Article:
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Mark Bright – We also lost Mark Bright, one of the great unsung comics artists of my era. Bright was a solid artist who always put out great work in the 80s and 90s. I think the book where I first really noticed him was the excellent Spider-Man Vs. Wolverine one-shot, which made a huge impression on me as a kid (and introduced me to Christopher Priest, then Jim Owsley, who is one of my favourite writers). I didn’t buy everything Bright worked on (I stupidly missed out on the original Milestone series), but I do remember really enjoying his work with Priest on Quantum and Woody when I finally read it a few years back. I (and maybe only I) also really enjoyed his work on Valor back in the day. My condolences to his family, friends, colleagues, and fans.


Mars Kumari – I Thought I Lost You – I don’t know how to describe this album by Bruiser Brigade associate (the album is executive produced by Danny Brown), Mars Kumari. It’s mostly an ambient electronic album, but also maybe one of the first ambient hip hop albums? Some tracks feature vocals or raps by the likes of Fatboi Sharif (whose aesthetic fits right in), dälek, and Big Flowers, among others. This is a dark but beautiful album that sometimes crosses into the abrasive. I feel like Kumari is an artist to keep an eye on…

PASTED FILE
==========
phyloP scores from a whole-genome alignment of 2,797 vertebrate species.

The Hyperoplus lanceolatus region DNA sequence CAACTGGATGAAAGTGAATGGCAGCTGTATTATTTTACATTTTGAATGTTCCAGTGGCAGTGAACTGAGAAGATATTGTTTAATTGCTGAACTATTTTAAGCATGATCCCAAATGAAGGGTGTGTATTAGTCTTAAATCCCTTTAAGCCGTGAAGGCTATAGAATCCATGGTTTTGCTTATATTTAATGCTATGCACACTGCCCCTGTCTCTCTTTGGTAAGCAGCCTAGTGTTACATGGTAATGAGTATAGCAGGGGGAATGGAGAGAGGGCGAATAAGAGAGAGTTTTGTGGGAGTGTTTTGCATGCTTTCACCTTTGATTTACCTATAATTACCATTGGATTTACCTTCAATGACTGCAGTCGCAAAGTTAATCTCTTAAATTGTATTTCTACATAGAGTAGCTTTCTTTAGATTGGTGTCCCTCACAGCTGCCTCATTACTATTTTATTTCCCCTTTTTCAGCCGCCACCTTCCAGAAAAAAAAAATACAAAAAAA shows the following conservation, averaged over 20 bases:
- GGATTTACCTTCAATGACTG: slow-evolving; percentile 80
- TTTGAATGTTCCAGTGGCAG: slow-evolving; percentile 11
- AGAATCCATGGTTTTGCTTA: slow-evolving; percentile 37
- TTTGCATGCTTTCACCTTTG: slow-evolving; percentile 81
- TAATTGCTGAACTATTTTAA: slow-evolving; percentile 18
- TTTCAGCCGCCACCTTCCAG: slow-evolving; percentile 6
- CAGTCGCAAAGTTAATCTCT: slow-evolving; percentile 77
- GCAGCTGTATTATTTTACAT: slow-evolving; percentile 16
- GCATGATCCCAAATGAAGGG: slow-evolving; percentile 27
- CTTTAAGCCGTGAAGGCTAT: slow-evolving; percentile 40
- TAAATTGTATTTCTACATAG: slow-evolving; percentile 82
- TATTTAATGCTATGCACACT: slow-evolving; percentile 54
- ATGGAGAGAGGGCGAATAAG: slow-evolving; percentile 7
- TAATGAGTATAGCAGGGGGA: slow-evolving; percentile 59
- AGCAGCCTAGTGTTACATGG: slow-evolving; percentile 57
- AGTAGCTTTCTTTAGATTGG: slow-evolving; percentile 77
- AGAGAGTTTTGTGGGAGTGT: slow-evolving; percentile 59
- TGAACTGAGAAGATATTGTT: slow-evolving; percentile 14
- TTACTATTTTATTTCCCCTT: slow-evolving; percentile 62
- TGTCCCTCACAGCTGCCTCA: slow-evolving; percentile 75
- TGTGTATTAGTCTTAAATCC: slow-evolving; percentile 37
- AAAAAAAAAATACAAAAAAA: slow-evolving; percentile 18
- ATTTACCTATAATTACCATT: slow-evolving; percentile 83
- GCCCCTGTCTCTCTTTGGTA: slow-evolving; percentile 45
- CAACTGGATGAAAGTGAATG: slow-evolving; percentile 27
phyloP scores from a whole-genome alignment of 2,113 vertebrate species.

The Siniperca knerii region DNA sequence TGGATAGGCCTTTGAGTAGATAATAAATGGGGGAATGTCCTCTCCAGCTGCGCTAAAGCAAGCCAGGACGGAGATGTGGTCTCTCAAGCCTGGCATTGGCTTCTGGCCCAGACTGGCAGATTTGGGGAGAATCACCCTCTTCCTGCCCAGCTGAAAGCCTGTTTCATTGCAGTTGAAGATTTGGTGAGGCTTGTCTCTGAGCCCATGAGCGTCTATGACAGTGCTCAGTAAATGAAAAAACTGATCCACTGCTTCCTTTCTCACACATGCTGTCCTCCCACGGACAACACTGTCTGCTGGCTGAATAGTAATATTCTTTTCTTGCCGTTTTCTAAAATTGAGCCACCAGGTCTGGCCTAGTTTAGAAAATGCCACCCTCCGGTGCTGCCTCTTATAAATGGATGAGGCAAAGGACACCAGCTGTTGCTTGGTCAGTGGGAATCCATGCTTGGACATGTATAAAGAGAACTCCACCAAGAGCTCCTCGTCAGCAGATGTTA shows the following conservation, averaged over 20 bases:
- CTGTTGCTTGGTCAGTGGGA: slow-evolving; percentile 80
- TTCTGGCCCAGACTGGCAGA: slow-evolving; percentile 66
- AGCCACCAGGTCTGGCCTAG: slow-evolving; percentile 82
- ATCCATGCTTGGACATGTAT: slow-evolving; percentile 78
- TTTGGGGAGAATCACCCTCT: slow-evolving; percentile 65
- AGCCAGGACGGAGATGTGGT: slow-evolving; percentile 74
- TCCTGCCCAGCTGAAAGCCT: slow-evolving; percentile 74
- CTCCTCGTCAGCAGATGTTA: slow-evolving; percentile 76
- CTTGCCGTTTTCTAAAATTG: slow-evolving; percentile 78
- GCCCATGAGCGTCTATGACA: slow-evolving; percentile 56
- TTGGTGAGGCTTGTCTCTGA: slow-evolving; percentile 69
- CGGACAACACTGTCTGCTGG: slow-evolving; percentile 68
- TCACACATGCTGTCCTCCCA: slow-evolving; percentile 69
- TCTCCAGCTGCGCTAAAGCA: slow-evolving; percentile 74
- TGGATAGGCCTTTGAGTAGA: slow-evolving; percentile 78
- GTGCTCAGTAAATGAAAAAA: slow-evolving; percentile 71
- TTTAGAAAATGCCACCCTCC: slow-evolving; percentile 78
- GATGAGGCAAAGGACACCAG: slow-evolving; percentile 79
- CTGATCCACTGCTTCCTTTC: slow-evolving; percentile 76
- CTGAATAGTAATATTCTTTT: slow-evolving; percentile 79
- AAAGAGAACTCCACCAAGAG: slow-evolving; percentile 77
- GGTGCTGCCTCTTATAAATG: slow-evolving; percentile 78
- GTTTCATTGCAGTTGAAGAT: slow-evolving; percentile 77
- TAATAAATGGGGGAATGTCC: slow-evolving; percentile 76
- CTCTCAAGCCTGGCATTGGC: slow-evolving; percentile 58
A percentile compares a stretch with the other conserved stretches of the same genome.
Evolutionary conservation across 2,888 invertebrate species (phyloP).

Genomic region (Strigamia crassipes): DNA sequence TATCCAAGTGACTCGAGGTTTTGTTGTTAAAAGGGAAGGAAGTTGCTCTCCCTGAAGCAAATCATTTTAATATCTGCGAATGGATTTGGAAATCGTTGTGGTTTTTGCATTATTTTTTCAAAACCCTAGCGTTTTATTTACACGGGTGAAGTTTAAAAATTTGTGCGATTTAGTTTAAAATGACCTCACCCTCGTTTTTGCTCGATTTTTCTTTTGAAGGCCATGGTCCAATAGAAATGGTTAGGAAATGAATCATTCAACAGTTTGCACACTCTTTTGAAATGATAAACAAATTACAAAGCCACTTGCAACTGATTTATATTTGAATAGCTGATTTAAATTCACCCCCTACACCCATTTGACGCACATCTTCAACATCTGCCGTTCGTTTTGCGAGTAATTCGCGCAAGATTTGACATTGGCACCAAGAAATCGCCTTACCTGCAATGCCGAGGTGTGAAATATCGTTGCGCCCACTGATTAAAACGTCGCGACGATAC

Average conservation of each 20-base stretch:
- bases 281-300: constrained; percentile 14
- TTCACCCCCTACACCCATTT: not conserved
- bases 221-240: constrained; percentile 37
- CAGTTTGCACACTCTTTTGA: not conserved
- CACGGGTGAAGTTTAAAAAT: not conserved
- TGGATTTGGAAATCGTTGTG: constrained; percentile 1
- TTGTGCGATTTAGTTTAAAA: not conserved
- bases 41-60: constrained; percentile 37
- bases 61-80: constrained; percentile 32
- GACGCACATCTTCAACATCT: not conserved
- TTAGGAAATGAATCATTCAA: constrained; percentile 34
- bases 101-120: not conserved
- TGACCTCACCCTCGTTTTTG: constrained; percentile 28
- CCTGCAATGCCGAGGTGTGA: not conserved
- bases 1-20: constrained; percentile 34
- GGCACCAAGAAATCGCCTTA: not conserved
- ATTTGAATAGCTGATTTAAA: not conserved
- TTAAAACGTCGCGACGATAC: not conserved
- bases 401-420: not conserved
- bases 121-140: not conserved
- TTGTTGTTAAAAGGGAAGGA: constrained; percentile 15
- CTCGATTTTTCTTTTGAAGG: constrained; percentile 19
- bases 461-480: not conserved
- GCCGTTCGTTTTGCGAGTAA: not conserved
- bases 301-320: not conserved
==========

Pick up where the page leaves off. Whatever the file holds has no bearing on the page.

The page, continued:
Paper Tiger – All Over The Place – Man, I miss Doomtree. Since the hiphop collective more or less dissolved in 2020 or 2021, the remnants have been disappointing. Dessa has become more of a pop singer, and both Lazerbeak and now Paper Tiger have leaned into house production. This is not a terrible album, as Papes tries out some new sounds that still seemed link to the kind of beats he used to make for the crew, but something feels lacking in all of this. I would have loved to hear Sims, Stef, or Mike rap over some of these beats, and feel like this could have been a new direction for the Shredders project. I don’t really see this getting embraced by the house fans, so I’m left wondering what this is really for. I could see Paper Tiger moving into more of a Fred Again.. direction, and killing it.

Note: I’m probably going to have to miss next week’s column, so it will likely be a double for the big week #750!